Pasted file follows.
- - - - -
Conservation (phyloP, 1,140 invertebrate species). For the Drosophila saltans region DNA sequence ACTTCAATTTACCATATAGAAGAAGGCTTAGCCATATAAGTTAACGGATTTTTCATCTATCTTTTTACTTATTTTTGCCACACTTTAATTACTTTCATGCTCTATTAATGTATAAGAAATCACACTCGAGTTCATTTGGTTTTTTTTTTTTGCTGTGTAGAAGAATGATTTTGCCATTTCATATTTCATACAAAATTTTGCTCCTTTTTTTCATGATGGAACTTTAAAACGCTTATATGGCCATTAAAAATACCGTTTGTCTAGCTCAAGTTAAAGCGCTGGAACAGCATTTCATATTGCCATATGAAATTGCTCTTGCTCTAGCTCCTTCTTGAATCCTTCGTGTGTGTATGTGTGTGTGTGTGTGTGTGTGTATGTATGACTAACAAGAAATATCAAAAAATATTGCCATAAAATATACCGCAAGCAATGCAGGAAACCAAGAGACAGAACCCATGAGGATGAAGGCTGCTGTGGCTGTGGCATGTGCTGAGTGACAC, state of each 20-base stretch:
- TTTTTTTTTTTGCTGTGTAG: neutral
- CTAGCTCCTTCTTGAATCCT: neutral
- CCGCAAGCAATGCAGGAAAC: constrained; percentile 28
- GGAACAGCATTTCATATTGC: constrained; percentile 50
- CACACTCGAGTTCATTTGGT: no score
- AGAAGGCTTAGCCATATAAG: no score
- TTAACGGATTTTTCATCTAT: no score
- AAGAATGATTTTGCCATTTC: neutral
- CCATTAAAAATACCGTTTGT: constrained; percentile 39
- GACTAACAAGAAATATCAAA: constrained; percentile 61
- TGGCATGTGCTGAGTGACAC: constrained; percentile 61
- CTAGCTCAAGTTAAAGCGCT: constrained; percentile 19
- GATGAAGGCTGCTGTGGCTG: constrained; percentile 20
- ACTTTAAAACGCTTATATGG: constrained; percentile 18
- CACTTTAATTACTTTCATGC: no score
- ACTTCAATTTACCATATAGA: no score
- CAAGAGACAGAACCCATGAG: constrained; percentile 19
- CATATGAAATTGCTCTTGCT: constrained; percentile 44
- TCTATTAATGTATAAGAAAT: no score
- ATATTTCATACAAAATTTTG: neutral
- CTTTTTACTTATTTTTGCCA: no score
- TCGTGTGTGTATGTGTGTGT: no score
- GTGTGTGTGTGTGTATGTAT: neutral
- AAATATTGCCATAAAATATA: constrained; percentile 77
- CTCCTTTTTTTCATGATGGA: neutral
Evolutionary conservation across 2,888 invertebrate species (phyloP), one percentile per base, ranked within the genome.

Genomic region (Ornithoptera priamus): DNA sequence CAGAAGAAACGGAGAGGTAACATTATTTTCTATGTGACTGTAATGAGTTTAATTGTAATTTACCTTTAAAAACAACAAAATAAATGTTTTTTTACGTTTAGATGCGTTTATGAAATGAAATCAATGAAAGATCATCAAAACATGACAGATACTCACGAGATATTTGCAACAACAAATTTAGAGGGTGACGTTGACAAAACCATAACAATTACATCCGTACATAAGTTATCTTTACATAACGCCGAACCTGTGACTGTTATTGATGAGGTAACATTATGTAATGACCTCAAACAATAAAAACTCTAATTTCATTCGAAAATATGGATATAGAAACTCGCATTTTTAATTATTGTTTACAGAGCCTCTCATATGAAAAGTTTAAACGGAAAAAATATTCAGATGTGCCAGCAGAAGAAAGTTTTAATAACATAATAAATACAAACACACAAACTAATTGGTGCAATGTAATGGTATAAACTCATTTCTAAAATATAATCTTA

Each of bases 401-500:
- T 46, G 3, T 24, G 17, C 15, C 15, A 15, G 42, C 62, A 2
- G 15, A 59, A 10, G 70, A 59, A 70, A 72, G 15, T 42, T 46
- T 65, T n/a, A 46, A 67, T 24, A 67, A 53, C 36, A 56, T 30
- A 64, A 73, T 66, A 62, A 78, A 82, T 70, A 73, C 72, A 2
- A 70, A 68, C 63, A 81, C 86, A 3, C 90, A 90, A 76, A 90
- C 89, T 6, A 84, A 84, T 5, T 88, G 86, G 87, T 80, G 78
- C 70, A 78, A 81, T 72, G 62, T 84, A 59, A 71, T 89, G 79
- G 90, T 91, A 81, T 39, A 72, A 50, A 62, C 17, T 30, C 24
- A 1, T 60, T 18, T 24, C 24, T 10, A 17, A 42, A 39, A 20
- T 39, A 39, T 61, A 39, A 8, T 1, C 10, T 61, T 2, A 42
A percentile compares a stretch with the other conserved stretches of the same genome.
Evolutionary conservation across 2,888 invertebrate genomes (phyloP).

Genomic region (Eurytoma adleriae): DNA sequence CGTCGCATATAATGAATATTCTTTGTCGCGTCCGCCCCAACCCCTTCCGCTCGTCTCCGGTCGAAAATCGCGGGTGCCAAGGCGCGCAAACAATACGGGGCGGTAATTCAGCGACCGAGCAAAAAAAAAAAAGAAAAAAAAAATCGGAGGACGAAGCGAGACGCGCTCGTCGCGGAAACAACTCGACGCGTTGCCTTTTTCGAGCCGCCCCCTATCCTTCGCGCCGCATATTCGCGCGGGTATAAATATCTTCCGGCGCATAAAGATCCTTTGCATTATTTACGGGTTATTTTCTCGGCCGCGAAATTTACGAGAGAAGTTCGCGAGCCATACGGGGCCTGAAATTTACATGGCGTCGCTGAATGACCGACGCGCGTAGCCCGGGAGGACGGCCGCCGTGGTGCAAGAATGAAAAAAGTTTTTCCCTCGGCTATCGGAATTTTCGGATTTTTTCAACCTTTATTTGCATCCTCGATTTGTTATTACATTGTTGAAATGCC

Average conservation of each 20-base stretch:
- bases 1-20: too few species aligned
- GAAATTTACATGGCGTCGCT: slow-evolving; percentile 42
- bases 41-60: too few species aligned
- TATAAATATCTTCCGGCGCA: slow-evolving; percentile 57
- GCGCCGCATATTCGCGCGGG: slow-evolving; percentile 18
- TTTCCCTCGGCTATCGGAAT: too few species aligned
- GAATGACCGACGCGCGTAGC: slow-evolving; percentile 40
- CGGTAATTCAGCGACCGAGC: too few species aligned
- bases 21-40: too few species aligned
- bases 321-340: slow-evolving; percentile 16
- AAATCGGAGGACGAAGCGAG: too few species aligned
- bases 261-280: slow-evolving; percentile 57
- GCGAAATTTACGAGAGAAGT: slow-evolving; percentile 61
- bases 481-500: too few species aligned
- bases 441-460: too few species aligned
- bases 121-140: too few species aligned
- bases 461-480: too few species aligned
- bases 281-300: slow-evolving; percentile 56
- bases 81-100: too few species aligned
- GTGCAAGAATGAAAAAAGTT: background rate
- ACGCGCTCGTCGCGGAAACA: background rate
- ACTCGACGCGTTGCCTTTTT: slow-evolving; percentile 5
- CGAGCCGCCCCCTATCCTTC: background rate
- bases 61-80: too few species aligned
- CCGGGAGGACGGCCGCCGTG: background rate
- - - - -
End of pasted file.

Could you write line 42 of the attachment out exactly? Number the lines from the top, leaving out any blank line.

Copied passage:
Genomic region (Eurytoma adleriae): DNA sequence CGTCGCATATAATGAATATTCTTTGTCGCGTCCGCCCCAACCCCTTCCGCTCGTCTCCGGTCGAAAATCGCGGGTGCCAAGGCGCGCAAACAATACGGGGCGGTAATTCAGCGACCGAGCAAAAAAAAAAAAGAAAAAAAAAATCGGAGGACGAAGCGAGACGCGCTCGTCGCGGAAACAACTCGACGCGTTGCCTTTTTCGAGCCGCCCCCTATCCTTCGCGCCGCATATTCGCGCGGGTATAAATATCTTCCGGCGCATAAAGATCCTTTGCATTATTTACGGGTTATTTTCTCGGCCGCGAAATTTACGAGAGAAGTTCGCGAGCCATACGGGGCCTGAAATTTACATGGCGTCGCTGAATGACCGACGCGCGTAGCCCGGGAGGACGGCCGCCGTGGTGCAAGAATGAAAAAAGTTTTTCCCTCGGCTATCGGAATTTTCGGATTTTTTCAACCTTTATTTGCATCCTCGATTTGTTATTACATTGTTGAAATGCC